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Minnesota at a Glance Mapping Subsurface Sedimentary Rocks
Mossler, J. (Minnesota Geological Survey, 1995)

Minnesota at a Glance Mapping Subsurface Sedimentary Rocks


Issue Date

Minnesota Geological Survey


The two maps in Figure 1 are illustrations of the bedrock geology of Rice County. If both maps show the distribution of the same rocks, why are they so different? The geology has not changed in the nearly thirty years separating these two maps. It is our understanding of the geology that has changed. Prior to 1966, efforts to collect information on the subsurface geology were not organized and the distribution of data was spotty. Since the 1970 's, much greater emphasis has been placed on the systematic collection and preservation of data from water wells and test holes, although outcrops still provide much of our information about bedrock geology. Collection of subsurface geologic information is particularly important to bedrock mapping in Minnesota because much of the state is covered with thick deposits of glacial drift that hide most of the bedrock. This report outlines the data and methods used for mapping the relatively flat-lying sedimentary rock formations found in southeastern Minnesota. These rocks were deposited as sediments in oceans, and over millions of years became the solid rock formations we find today. Similar rock types are present in the northwestern comer of the state.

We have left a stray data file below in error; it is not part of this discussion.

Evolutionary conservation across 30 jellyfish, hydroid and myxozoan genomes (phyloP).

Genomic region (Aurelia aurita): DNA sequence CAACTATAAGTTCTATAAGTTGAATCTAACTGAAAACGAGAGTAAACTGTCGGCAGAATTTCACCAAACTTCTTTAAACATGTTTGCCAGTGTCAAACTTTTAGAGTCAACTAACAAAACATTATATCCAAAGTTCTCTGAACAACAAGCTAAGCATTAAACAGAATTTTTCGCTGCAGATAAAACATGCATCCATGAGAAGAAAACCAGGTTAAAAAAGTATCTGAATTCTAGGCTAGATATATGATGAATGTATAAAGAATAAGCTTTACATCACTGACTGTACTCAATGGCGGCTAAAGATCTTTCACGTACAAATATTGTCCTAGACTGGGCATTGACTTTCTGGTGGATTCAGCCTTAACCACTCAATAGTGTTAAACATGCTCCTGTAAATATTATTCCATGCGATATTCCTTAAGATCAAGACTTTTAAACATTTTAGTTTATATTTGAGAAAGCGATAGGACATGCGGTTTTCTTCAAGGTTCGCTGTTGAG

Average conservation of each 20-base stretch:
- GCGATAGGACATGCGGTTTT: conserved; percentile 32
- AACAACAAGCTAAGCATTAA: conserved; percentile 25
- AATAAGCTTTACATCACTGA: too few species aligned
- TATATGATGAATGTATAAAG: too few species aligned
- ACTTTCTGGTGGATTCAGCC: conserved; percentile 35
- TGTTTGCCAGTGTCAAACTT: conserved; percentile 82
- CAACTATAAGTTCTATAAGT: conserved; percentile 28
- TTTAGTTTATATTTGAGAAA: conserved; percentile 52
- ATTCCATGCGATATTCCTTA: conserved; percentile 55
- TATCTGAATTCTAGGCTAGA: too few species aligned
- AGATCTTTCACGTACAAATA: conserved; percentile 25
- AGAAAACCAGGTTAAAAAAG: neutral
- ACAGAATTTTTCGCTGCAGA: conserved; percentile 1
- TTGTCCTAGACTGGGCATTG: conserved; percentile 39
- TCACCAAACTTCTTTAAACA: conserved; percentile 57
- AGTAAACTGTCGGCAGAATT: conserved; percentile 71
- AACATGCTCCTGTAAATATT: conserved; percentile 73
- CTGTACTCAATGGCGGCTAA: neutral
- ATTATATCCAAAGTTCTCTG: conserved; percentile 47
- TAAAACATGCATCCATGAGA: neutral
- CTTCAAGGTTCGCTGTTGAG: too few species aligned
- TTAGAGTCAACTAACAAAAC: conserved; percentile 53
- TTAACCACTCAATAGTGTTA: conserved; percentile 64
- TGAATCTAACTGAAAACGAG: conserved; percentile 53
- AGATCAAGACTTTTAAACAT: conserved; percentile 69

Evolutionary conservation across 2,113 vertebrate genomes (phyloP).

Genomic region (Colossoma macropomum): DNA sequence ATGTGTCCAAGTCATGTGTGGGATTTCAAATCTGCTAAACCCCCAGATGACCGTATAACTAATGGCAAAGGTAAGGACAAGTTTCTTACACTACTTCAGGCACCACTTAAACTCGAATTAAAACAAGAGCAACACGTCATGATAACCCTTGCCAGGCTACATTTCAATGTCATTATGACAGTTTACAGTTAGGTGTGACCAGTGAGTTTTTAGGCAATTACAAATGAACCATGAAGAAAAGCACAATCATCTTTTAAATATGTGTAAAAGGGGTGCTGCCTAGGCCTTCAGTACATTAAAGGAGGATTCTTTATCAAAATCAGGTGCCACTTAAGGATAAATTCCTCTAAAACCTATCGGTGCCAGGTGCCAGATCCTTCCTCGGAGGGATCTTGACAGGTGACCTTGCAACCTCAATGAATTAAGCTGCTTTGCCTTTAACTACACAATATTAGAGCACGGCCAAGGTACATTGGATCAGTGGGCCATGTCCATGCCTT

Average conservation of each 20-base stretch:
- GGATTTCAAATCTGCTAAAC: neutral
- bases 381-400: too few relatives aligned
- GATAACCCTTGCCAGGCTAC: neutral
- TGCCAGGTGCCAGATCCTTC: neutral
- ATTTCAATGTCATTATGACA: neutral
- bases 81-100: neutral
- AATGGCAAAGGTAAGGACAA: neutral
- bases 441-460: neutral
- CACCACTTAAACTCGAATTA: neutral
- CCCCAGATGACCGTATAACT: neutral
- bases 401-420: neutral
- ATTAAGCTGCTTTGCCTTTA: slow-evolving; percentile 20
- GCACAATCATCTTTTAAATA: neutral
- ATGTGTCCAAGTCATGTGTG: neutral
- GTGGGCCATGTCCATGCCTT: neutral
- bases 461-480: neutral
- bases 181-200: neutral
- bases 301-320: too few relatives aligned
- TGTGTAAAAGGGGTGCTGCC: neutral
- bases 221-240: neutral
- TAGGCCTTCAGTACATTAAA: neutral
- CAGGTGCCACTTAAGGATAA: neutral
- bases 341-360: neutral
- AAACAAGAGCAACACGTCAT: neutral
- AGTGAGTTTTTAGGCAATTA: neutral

Appears in Collection(s)

Series/Report Number
Minnesota at a Glance
Mapping Subsurface Sedimentary Rocks

Short summary of sedimentary rocks in Minnesota and how advances in mapping contribute to the appearance of geologic maps.

Suggested Citation
Mossler, J.. (1995). Minnesota at a Glance Mapping Subsurface Sedimentary Rocks. Minnesota Geological Survey. Retrieved from the University of Minnesota Digital Conservancy,

Content distributed via the University of Minnesota's Digital Conservancy may be subject to additional license and use restrictions applied by the depositor.